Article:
Regardless of the obstacles, there seems to be a consensus among the faculty and students involved in the in-person classes: They have been a resounding success so far. If it’s all been going so smoothly, why are there only 26 fully in-person classes and 88 partially in-person classes this fall?
“It was surprising to me how few professors opted in to having in-person classes,” Gomez said. “I think we’re losing out on something in our education that can’t be captured over Zoom.”
With a large number of Dartmouth’s professors belonging to a higher-risk category for COVID-19, teaching in person was a risk that many were unwilling to take. The College has also stipulated that if professors choose to offer an in-person section of a class, they must also offer a remote version of that same class or offer the class during every term of the academic year — a requirement that, while aimed at providing equity for students both on and off campus, would require a substantial amount of extra work for faculty members.
With COVID-19 cases posing a problem at many colleges and universities across the nation, partly because of student noncompliance with distancing guidelines, there were initially concerns that Dartmouth could be next. However, some of these fears have subsided as the term has progressed and the number of COVID-19 cases at the College has remained low.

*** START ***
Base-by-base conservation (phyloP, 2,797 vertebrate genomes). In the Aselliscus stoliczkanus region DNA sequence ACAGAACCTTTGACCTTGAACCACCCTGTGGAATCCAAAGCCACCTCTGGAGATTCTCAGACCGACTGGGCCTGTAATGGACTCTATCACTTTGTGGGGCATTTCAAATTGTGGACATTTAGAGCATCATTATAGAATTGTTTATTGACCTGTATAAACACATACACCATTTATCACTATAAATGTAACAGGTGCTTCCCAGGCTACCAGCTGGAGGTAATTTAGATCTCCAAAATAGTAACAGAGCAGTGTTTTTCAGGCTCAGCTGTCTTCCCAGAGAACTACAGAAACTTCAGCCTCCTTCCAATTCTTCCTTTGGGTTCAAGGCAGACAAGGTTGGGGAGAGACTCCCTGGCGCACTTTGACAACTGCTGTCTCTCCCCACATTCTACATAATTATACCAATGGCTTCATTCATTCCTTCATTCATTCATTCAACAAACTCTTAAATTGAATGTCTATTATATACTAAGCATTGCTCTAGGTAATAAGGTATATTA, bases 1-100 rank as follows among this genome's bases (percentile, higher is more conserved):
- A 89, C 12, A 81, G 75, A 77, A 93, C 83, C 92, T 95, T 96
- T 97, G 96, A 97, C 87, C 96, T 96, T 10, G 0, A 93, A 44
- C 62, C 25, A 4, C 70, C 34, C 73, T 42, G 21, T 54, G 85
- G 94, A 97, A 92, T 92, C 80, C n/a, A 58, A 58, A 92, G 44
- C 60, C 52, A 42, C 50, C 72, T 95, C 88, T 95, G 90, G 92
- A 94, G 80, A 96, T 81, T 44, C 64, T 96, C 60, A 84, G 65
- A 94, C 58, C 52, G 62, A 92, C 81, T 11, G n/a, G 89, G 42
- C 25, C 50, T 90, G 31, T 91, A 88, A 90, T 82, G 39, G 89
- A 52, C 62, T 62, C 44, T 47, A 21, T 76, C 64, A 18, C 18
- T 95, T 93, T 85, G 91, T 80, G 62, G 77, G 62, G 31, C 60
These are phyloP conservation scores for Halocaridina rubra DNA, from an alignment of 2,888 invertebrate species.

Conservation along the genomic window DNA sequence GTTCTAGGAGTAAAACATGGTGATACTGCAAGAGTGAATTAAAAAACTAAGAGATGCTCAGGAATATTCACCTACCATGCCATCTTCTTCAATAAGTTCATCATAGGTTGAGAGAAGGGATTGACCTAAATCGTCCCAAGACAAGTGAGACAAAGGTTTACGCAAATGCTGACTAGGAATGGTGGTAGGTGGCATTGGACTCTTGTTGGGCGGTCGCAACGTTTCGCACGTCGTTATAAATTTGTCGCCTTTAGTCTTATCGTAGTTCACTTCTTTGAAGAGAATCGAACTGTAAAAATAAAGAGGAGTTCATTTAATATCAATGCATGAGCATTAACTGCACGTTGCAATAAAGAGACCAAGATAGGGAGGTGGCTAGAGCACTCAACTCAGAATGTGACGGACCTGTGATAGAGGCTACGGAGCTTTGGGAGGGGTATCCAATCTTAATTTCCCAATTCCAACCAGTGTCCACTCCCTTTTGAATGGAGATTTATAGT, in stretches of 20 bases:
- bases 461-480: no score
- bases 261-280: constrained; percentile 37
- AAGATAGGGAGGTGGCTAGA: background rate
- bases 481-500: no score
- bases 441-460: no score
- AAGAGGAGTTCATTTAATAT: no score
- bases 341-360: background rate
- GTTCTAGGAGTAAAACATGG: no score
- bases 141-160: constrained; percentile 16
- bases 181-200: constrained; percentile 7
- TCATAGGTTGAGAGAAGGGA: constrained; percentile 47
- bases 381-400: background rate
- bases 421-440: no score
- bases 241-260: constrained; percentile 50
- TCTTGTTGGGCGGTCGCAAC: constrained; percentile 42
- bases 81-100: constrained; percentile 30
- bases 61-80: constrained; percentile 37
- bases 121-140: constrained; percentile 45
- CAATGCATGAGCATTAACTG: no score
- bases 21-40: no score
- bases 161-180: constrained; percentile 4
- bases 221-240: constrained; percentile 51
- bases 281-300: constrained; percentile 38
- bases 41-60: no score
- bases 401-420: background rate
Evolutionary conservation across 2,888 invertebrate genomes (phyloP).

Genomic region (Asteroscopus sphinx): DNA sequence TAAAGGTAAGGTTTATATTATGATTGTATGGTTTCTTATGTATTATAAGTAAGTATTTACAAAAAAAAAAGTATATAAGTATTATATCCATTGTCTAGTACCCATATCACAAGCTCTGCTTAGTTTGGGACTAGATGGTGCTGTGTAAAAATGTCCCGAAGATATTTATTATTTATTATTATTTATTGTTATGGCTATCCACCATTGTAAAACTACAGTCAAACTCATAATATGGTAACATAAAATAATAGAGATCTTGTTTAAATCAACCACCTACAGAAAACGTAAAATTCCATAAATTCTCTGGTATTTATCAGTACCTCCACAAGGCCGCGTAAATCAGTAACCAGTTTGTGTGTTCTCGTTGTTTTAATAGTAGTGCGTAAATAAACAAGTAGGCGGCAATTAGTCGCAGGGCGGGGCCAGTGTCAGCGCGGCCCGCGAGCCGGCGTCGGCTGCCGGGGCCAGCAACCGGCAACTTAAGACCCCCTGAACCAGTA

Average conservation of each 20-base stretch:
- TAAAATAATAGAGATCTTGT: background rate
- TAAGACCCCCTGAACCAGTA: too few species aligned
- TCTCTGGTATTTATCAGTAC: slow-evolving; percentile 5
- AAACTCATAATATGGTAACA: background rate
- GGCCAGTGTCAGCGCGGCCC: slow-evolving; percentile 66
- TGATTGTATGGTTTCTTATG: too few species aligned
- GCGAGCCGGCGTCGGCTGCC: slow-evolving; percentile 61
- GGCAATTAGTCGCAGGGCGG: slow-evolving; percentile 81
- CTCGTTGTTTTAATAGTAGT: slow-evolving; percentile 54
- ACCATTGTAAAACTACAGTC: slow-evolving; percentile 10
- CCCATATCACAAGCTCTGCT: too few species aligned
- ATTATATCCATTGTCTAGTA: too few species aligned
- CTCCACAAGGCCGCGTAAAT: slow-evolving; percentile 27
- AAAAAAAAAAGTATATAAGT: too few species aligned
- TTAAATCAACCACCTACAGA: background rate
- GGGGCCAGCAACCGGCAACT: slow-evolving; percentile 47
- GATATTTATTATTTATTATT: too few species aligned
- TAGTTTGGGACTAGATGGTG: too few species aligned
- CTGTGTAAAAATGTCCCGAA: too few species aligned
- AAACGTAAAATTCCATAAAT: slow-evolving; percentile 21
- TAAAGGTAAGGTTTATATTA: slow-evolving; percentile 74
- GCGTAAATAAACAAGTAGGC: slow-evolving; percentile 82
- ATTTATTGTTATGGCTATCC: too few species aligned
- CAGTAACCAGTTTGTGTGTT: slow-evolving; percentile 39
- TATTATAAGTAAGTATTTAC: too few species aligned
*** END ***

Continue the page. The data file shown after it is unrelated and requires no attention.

“Having had Dartmouth students for a year now, I certainly thought that we had a really good chance for students to be responsible, keep to the guidelines and whatnot,” Simpson said. “That has proven to be true, and I do know some professors who weren’t expecting that to be true.”
The success of the in-person experiment this fall has many optimistic for the future. Barring changes for the worse, the encouraging experiences of both faculty and students have made some hopeful for similar in-person classes in the winter and spring.
“We’re kind of the guinea pigs, which is good,” Rose said. “They can kind of figure out what the kinks are this term and hopefully have an opportunity to offer more in-person classes winter and spring. Everyone’s looking forward to being able to do more in-person.”
Although there has not yet been any sign of the number of in-person classes increasing in subsequent terms, the courses that do meet in person have gone smoothly thus far. With a little ingenuity, mindful caution and determination, Dartmouth students and faculty alike prove that in-person learning can work.